The names have been changed to protect the guilty.
Exhibit A: This firm is a strong advocate for a particular investment strategy. Three months ago, it was trumpeting the quick start out of the gate this year by one of its products and citing its leading performance position versus competitors, neglecting in the process to say that the product has ranked near the bottom of its category since it was introduced a few years ago. Subsequently it stumbled and did poorly during the second quarter.
No matter. That makes this a perfect time to buy, according to the firm, since the strategy has been temporarily out of favor. So, buy it when it’s the best for a quarter, buy it when it’s the worst for a quarter — just buy it.
The firm advocates tirelessly for its strategy (which, by the way, is worthy of consideration). But if you look to it to provide information on how that strategy could best be used and when it’s unlikely to do well, you’re out of luck. It’s in the business of marketing, not education.
Exhibit B: A different organization has come to be closely associated with a particular investment theory (one to which I’m partial). Its products have led the way in the adoption of the theory and its materials are informative and persuasive. Except that they always come to the same conclusion. No matter the investment problem under review, you know that by the end of whatever you are reading, the investment theory will have been touted as holding the key. Here, too, the organization hasn’t sketched out the weaknesses of that theory to any degree (although I can figure some of them out on my own).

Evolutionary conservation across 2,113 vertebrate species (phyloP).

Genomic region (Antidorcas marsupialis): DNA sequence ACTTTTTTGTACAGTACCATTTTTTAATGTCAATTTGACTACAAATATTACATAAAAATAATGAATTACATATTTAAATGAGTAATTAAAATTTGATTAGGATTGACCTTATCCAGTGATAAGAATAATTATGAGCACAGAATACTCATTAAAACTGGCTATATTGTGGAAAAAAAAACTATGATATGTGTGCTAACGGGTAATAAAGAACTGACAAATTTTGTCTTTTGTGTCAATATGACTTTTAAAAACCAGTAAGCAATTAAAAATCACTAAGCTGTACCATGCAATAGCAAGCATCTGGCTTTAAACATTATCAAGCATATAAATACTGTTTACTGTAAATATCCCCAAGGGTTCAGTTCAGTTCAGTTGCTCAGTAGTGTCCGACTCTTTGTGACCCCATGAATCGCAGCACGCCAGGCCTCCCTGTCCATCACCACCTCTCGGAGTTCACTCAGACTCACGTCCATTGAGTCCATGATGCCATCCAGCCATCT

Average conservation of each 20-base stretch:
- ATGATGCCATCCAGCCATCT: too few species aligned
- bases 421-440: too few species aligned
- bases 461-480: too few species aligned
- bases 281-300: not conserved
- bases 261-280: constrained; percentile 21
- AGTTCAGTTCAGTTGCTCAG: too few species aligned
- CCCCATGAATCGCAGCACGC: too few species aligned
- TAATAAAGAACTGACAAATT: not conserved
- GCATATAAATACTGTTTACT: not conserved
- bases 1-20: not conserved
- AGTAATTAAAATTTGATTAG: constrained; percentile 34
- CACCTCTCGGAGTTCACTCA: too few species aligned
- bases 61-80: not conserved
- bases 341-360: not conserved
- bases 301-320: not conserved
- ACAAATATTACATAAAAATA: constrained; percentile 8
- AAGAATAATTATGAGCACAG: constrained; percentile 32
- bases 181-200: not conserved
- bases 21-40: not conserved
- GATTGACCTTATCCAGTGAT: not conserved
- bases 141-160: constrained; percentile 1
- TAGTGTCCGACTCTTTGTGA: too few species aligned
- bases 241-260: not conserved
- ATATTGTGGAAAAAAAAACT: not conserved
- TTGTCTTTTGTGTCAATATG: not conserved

Exhibit C: This is really a list — a very long list — of those who blog and tweet about their successes but not their failures. They go silent if things don’t work out their way, but claim victory whenever they can. (I pay reluctant attention to some for the occasional insight that they provide, while others are avoided entirely.)
Exhibit D: Also a list, this one is made up of those who see the solution to every problem in the tenets of their economic and political beliefs, no matter the pretzel logic it takes to fit the facts to the theories. I like learning from those with views that differ from my own, but if everything is passed through a filter of entrenched beliefs without regard to the evidence, I eventually quit listening.
Everyone talks their book — me too.the research puzzle | My “book,” if you will, can be found in this PDF guide to the research puzzle. But if I am curious about what you do or the ideas that you promote, I want to hear about everything, warts and all. I want to know what the shortcomings are and why they don’t dissuade you from your advocacy. If you have an investment idea, give me the other side of the story. If you want me to give you my money or someone else’s, tell me what’s likely to go wrong. If it does go wrong, tell me why and what was learned.
Back in the day, I was a percussionist — I can appreciate banging the drum. But it really gets old after a while.